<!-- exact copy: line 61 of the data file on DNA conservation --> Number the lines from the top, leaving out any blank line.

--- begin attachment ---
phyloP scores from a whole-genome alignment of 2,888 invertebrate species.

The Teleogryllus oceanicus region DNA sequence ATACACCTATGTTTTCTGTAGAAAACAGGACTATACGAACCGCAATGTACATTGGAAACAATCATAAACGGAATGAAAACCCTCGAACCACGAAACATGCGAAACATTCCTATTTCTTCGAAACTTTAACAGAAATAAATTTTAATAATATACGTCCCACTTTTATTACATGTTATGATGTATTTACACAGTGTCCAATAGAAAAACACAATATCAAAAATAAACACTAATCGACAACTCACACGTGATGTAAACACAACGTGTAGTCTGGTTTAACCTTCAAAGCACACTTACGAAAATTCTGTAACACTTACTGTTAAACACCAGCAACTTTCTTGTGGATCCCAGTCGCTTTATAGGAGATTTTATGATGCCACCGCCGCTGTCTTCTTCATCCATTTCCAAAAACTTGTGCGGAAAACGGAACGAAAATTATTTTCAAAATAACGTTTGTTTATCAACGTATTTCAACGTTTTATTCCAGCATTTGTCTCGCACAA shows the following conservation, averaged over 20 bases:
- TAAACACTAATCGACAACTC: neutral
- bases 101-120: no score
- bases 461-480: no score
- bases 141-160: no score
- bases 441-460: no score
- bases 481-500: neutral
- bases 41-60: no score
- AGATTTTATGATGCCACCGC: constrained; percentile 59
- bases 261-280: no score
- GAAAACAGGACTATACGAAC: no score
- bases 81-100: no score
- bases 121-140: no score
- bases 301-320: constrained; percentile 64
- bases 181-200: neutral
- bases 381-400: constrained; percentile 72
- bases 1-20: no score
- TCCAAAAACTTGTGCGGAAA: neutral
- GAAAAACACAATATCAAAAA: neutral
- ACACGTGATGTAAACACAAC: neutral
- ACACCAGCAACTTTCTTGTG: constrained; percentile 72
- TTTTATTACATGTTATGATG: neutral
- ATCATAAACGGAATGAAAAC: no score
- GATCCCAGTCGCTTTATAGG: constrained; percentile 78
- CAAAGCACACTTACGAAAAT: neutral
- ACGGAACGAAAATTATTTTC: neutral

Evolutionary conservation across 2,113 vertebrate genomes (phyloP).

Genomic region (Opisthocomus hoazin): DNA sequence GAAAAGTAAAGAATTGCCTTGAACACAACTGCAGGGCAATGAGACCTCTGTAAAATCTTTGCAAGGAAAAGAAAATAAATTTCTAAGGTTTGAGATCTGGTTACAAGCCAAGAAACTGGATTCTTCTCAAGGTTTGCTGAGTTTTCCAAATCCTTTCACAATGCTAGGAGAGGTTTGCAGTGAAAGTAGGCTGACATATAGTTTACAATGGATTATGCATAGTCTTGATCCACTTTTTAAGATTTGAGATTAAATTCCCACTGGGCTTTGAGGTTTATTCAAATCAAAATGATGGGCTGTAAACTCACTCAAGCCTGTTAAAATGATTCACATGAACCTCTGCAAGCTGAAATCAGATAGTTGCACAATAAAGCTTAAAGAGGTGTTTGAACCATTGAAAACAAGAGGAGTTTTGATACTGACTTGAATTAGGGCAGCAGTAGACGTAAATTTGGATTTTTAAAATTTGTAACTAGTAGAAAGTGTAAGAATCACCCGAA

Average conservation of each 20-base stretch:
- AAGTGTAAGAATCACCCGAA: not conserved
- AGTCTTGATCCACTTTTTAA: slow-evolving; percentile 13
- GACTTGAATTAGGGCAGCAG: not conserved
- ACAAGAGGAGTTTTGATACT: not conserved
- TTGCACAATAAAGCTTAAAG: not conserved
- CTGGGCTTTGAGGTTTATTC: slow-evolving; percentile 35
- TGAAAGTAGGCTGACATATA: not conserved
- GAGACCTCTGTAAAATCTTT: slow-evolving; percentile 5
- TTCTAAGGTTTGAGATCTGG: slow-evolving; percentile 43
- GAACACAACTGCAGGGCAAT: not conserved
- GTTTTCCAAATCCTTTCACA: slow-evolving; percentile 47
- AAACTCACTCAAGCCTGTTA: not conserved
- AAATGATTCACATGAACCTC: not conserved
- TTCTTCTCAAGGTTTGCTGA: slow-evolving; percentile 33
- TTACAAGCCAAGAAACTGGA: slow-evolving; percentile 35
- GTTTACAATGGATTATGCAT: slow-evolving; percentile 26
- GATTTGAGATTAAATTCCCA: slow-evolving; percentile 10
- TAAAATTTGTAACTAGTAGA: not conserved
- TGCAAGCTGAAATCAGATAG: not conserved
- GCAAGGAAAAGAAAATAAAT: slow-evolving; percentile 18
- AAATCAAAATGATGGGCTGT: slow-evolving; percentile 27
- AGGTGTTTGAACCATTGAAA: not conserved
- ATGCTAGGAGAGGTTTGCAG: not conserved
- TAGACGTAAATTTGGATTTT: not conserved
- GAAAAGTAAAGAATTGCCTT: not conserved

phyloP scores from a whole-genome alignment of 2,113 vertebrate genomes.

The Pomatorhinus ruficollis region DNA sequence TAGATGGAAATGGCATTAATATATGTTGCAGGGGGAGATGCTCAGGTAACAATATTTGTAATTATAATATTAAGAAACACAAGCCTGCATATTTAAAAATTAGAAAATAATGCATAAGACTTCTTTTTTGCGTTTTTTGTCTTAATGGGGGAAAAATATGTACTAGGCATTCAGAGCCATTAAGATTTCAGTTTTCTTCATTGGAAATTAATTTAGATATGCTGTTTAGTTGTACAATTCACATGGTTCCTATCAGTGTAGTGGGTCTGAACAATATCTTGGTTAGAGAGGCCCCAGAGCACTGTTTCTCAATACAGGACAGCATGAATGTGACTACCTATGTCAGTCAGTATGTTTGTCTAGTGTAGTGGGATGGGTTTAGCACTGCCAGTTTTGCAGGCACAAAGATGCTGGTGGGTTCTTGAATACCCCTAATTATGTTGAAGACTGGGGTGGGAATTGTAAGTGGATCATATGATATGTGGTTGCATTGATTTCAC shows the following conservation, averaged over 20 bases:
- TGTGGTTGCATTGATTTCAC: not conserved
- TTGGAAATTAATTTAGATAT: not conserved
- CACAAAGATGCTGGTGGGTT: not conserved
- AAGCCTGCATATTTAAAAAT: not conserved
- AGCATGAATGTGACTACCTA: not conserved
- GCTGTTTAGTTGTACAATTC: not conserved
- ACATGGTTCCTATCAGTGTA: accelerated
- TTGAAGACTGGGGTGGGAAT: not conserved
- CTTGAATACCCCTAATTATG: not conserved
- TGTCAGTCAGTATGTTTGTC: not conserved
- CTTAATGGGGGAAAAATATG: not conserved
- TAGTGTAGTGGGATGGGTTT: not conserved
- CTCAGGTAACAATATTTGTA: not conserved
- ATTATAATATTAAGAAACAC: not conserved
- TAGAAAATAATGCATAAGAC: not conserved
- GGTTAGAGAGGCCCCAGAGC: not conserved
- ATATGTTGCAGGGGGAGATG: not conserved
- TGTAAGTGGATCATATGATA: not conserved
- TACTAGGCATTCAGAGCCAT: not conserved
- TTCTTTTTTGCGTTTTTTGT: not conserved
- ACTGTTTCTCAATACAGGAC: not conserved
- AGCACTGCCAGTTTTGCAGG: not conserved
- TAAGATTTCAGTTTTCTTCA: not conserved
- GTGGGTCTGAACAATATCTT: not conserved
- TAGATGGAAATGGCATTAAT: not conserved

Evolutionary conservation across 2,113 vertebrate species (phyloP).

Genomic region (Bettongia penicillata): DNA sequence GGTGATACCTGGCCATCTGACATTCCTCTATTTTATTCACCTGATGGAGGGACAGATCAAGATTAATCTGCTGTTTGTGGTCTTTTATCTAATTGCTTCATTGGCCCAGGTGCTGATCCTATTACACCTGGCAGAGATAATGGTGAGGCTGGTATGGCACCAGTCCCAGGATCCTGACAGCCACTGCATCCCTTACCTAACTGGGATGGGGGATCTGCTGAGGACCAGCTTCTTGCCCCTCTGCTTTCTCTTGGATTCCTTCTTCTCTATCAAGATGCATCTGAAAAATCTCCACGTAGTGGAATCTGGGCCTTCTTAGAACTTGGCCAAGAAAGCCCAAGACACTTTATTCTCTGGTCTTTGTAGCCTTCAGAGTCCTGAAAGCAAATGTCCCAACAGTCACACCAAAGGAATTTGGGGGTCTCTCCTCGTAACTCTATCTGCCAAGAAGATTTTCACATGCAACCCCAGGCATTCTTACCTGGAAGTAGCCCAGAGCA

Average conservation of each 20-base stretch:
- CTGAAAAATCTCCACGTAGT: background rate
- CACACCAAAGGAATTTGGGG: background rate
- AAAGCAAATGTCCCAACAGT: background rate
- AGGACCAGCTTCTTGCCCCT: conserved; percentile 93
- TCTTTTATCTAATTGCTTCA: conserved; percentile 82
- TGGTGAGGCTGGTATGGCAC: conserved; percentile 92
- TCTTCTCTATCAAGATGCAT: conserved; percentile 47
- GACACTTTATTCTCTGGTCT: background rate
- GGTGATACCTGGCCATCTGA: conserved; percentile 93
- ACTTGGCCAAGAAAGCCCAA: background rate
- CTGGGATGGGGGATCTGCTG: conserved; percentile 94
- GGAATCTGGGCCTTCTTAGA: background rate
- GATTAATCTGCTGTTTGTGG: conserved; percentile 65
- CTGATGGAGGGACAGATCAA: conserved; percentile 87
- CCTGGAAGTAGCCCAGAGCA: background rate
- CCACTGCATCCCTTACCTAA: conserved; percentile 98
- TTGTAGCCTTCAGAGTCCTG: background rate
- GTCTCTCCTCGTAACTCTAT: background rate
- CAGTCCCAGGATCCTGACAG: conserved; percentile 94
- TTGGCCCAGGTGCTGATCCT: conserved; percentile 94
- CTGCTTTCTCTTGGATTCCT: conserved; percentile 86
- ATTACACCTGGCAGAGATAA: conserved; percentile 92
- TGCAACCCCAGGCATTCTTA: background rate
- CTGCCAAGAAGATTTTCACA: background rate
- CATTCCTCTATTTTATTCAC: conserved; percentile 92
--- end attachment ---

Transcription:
- AAGCCTGCATATTTAAAAAT: not conserved